The idea of exploring boundaries as a natural evolution in search of Truth turns out to be a convenient distraction from personal regret and isolation. After Burton’s sudden departure, we see Calvin burning documents and photographs in his father’s backyard in an attempt to break away from his past. However, aboard a huge, isolated space station, he cannot escape the guilt of leaving his wife to let her kill herself. When Hari first appears, she is scared and helpless. Kelvin responds with denial and cruelty, unable to come to terms with his own emotional ambivalence about her return. When Hari appears the next evening, she is tenacious and magnetic. But this is Hari, who committed suicide. Or another new Hari? More importantly, if this is not the real Hari, is she an exact reflection of herself? Or, most likely, is she a projection of his own experiences regarding her?
When Kelvin briefly separates from Hari, she crashes into a metal door and cuts herself badly. Kelvin returns to tend to her, only to find that her deep wounds have already healed. He introduces her to the team, who already know that she is a physical manifestation of Kelvin’s subconscious, spawned by Solaris. Experiments have confirmed that biologically the guests are human, but are composed of neutrinos. stabilized by a local force field, and therefore Dr. Sartorius proposes an autopsy on her. However, despite overwhelming evidence, Kelvin disagrees with his conclusion, believing he has been given a second chance to reconcile with his wife and refuses to accept that she is not who she appears to be.
But it soon becomes apparent that Hari is indeed not his wife. She is devoid of personal memories and is defined solely by the memories of her husband, having no individual identity. However, if Hari is a subjective interpretation from fragments of Kelvin’s subconscious of the real Hari, then the question arises: is she an idealized version of his wife or a manifestation of his own fears? Is his attachment to Guest Hari a reflection of his own guilt in her death, or is it a yearning for intimacy that never happened during his difficult marriage to the real Hari?
I’m something completely different – Hari
The behavior of the crew in relation to the guests determines their professional qualities. physiologist Gibaryan – committed suicide, unable to reconcile the appearance of his beloved with his deep grief over her real physical death. Cybernetics expert Snaut appears rambling and insane, interacting with the Guests in unorthodox ways in an attempt to achieve the desired extraterrestrial Contact. He sees guests as a communication challenge rather than alien curiosity. Astrobiologist Sartorius, remained the least affected of the rest of the crew. Upon meeting the guests, He remained logical and impassive, perceiving them not as cognitive beings with whom He can interact, but as empirical, molecular puzzles. Their appearance on the station provides an inexhaustible supply of items for his research. Intrigued by their resilience, he views them as potential conduits to immortality.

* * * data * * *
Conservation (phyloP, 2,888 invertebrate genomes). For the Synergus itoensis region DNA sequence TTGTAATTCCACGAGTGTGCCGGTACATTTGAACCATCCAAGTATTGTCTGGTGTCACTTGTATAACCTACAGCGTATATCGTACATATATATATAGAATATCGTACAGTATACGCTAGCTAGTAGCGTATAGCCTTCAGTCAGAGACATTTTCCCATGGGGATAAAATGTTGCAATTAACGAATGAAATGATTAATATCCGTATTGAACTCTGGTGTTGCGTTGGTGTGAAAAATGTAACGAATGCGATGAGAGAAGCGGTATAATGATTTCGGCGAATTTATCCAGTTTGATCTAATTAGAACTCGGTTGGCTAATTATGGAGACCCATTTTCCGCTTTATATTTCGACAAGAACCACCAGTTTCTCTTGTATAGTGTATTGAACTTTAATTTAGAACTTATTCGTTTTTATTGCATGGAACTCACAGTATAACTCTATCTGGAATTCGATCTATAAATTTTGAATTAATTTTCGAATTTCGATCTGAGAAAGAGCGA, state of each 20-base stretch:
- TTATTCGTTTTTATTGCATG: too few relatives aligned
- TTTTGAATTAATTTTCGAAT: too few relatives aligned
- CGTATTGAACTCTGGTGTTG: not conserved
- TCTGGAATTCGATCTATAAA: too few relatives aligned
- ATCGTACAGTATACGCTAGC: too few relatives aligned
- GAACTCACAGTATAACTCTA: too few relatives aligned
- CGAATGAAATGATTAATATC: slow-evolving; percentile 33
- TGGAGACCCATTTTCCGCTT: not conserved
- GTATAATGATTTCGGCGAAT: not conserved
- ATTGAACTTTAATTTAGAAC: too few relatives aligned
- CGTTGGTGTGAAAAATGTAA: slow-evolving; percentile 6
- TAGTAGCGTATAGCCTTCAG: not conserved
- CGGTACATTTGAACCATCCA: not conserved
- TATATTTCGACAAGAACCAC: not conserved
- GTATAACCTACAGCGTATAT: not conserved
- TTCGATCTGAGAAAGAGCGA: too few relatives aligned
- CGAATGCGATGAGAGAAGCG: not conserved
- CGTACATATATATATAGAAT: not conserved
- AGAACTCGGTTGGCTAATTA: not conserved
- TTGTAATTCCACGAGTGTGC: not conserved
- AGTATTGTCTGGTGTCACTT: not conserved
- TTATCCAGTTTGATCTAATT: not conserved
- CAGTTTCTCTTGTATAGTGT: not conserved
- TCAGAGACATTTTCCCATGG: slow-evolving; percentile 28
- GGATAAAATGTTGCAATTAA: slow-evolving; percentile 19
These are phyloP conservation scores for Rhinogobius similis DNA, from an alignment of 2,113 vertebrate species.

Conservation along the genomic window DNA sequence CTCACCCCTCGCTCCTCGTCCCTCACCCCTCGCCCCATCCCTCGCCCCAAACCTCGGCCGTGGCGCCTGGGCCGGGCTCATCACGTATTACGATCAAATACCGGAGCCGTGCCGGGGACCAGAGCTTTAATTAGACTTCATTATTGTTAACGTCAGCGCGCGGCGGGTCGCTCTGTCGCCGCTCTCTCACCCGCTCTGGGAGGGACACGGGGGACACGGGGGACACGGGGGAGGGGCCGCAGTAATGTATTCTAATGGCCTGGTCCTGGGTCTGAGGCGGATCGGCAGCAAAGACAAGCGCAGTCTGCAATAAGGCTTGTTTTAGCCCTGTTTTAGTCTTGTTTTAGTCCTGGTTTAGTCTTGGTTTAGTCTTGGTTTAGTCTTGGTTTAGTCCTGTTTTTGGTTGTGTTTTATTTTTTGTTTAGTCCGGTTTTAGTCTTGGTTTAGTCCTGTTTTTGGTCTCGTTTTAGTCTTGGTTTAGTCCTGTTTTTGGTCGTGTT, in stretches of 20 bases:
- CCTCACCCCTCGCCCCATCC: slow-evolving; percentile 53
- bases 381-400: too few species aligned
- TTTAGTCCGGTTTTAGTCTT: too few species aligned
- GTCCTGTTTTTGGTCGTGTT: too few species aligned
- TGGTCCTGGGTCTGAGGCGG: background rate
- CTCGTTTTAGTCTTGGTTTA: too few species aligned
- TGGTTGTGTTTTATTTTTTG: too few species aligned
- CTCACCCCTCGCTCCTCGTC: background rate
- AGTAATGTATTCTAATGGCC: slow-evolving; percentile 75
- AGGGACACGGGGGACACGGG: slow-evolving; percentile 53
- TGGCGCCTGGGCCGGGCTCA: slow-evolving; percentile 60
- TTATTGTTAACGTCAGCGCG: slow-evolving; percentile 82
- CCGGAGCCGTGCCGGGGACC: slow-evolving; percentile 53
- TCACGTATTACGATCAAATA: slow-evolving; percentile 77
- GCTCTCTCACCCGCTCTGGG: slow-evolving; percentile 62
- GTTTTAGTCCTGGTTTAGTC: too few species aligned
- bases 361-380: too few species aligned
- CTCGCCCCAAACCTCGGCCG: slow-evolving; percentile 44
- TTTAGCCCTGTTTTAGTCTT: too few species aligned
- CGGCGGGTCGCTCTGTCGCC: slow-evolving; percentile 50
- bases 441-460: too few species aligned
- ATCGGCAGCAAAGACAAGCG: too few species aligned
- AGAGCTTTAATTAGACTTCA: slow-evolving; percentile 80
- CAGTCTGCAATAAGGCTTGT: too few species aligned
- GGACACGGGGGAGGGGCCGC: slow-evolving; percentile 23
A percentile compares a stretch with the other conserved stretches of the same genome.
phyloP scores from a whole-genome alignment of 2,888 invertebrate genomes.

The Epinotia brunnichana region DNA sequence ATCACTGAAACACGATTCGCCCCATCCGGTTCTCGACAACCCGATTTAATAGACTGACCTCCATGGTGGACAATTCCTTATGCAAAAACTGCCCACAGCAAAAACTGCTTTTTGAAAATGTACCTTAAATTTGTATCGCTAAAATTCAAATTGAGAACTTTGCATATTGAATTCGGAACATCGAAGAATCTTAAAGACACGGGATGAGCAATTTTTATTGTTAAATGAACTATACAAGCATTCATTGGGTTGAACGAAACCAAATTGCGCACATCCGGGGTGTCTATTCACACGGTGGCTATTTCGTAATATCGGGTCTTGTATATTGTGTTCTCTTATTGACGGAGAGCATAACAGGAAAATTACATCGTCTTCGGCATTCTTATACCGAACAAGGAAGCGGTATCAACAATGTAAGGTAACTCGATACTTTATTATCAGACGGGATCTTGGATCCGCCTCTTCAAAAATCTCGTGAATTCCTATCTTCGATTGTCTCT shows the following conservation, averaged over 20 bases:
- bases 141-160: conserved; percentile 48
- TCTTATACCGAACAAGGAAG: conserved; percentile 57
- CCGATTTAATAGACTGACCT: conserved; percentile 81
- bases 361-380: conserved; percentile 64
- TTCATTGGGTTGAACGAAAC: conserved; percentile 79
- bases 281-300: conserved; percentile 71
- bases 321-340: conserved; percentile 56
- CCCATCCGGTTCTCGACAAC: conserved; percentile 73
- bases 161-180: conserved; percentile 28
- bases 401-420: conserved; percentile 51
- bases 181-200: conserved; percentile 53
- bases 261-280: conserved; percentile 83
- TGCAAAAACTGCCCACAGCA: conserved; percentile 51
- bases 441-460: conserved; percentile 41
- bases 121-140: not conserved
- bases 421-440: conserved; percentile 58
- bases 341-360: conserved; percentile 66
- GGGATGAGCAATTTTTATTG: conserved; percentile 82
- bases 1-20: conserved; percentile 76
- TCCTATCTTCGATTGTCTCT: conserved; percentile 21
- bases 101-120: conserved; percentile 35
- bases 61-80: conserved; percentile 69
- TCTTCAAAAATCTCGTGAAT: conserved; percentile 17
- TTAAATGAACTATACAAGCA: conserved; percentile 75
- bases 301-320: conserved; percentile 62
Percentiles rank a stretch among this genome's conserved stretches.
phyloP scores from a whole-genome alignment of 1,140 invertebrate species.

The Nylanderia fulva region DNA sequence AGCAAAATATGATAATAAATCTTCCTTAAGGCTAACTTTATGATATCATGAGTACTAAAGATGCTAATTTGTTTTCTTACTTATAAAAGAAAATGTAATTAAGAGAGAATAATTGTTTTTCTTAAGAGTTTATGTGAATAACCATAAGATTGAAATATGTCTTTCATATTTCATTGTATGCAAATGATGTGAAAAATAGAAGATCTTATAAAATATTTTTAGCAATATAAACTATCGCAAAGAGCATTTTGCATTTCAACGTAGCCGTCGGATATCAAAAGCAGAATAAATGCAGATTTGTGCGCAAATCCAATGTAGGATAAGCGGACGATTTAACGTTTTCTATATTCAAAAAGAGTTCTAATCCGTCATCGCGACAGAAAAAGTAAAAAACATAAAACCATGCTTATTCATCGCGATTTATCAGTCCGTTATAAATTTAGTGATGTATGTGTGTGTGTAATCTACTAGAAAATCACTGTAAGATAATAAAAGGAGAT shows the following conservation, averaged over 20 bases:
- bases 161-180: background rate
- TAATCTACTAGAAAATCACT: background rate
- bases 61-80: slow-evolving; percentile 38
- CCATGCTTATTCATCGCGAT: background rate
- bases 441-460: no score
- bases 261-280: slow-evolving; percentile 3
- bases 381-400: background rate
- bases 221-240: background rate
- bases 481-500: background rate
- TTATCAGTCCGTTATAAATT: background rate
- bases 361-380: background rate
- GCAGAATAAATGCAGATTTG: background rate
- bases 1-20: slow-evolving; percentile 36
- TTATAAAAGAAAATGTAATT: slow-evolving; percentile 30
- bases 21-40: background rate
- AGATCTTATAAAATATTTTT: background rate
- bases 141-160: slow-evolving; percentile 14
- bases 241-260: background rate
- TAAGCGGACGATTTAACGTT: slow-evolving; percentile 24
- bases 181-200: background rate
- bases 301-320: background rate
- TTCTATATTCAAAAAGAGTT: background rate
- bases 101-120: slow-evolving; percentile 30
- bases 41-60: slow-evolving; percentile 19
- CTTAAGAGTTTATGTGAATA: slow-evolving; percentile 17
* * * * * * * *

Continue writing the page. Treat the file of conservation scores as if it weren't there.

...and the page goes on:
Sartorius, who is contemptuous and dismissive of Hari, defines her existence as an interconnected collection of unstable neutrinos. However, if the essence of humanity lies beyond the physical component or common origin, then it must be in the attributes that separate a person from other living organisms. Such an attribute is the human soul. Besides, if the soul really defines a person, then its internal structure becomes an unimportant change. Reason and emotions are inalienable properties of the human soul, transcending the cultural and ideological boundaries created by society. Possessing rational thinking, compassion and conscience, Hari is in many ways more human than Sartorius. Her capacity for selfless sacrifice and unconditional love are manifestations of a real soul and therefore define her humanity. Even though she wasn’t originally human, she became one.
Solaris is a story of exploration beyond the human vessel, a journey to expand the territorial boundaries of man only to find the vast frontier of his own subconscious. In a society seeking to explore the furthest corners of the universe in search of truth, the Solaris ocean is the catalyst to explore the deepest regions of the human psyche. Inevitably, the truth proves to be as elusive as the thinly veiled reality of Solaris. Can a person really come to terms with their irretrievable past, or is he inexorably bound to feelings of guilt and regret?